It happened that four lepers were sitting just outside the city gate. They said to one another, "What are we doing sitting here at death's door? If we enter the famine-struck city we'll die; if we stay here we'll die. So let's take our chances in the camp of Aram and throw ourselves on their mercy. If they receive us we'll live, if they kill us we'll die. We've got nothing to lose." 2 Kings 7:3-4 (MSG)
My wife and I are theatre people, and we have a love for the works of Shakespeare. We've been in productions of his works and have seen them produced in various settings. One of the things that makes the famous Bard's plays so timeless is the way he grasps the human condition and turns very common themes into both comedic and tragic plots and characters.
One of the themes we have noticed in Shakespeare's works is the way the archetype character of "the fool" ends up being the one who sees things to which the strongest heroes are blind. In Shakespeare's world, the fool often speaks with the greatest wisdom.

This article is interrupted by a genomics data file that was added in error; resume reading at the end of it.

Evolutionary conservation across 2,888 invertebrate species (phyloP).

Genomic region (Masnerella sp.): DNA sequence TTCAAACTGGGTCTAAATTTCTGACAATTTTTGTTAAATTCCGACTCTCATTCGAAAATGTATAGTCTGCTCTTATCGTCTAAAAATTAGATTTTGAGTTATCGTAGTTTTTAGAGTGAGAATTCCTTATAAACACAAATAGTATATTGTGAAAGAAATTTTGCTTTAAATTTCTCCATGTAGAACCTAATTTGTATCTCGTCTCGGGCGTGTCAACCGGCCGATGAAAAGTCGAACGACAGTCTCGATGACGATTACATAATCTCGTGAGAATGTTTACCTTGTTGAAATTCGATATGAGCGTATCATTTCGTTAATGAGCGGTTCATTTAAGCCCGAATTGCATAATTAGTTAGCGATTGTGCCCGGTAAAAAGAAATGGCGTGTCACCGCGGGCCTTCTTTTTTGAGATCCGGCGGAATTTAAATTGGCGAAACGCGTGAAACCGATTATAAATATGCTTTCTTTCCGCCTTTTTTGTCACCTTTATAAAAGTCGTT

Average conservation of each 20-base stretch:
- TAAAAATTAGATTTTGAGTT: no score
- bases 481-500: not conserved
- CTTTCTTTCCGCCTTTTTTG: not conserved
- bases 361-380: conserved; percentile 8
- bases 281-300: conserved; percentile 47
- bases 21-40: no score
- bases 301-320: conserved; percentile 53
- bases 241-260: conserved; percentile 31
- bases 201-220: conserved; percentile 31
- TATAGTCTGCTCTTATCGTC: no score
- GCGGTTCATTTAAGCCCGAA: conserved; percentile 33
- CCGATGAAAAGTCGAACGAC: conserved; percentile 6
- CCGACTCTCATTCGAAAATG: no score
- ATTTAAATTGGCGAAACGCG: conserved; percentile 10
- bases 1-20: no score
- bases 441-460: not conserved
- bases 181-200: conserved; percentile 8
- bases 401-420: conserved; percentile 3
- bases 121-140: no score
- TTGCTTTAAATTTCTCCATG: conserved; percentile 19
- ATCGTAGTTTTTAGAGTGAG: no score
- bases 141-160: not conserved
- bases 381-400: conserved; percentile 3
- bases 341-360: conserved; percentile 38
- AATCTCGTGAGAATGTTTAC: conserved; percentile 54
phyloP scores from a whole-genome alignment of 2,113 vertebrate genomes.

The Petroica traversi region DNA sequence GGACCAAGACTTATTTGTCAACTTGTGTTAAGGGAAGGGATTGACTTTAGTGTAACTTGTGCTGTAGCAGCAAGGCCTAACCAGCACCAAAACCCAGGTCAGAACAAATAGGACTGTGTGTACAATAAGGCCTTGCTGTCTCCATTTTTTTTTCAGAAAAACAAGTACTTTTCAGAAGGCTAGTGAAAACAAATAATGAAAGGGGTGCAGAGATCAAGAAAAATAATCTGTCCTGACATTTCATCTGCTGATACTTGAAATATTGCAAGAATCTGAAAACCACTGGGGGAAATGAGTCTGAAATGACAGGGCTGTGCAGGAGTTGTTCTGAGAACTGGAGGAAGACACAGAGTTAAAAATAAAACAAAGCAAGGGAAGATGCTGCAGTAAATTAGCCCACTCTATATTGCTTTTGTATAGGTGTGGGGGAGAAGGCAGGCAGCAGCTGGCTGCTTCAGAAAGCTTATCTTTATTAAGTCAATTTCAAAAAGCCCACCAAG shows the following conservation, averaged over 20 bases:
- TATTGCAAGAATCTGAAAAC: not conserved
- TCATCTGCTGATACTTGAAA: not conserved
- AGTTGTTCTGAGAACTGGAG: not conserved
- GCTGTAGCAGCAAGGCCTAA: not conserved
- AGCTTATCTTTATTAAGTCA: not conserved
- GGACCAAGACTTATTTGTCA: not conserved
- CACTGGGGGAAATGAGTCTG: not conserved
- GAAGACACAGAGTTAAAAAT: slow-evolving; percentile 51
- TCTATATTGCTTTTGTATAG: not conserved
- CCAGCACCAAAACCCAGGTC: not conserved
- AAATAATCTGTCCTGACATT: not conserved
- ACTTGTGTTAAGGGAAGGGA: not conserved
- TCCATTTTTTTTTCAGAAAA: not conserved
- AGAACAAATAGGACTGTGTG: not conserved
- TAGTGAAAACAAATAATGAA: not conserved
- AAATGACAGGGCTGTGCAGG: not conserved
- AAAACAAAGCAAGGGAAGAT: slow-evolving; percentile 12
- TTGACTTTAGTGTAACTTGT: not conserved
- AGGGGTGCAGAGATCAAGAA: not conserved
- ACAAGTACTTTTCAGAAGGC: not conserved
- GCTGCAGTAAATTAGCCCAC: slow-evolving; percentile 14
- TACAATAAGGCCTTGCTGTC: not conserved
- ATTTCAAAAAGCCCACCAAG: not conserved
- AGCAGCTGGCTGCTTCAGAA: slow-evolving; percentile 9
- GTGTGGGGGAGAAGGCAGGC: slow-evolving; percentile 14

I have seen a similar theme throughout God's message. God delights in using the weakest, smallest, least important people to do great things. In today's chapter, it was four lepers who lived in the no man's land between the city wall (which they could not enter because of their disease) and the seiging Aramean army who surrounded the town. The lepers, in their desperation, had wisdom to see their only hope and grasp at it. They were rewarded with provision of the choicest plunder. Had the king or his guards discovered the empty Aramean camp themselves, the poor lepers would have been lucky to get some of the left-over scraps tossed to them from the city wall.
God delights in using the least important, weakest, most unlikely characters to do His will. Perhaps, like the lepers, it is because they have the least to lose in worldly standing.
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